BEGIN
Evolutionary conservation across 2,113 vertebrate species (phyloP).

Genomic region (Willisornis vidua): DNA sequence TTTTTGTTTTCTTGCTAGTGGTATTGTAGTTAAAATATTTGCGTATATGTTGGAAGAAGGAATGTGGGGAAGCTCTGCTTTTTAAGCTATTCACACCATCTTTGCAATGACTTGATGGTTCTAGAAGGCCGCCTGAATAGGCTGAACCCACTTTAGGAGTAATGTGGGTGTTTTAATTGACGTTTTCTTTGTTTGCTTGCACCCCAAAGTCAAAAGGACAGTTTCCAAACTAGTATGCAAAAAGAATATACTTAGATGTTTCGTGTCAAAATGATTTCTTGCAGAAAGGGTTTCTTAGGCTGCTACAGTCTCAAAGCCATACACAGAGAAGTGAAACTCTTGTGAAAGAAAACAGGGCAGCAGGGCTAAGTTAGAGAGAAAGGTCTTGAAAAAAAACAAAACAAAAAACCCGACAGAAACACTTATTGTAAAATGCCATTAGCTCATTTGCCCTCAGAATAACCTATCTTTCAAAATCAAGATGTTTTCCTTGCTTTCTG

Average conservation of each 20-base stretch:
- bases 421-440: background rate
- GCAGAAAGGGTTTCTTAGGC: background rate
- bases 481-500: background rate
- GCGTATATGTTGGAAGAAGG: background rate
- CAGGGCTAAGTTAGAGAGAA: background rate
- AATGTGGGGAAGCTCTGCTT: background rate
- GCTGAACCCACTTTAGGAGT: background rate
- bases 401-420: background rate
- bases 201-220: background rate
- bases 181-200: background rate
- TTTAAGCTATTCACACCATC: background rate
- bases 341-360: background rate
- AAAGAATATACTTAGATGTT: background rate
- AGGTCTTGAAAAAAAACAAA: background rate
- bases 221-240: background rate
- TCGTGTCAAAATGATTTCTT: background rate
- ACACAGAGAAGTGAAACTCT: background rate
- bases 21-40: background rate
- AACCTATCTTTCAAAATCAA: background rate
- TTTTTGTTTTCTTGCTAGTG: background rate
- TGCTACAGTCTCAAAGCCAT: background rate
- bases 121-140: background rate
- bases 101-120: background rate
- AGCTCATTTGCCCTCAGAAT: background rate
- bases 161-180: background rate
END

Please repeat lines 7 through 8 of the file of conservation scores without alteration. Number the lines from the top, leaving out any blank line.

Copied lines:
- GCGTATATGTTGGAAGAAGG: background rate
- CAGGGCTAAGTTAGAGAGAA: background rate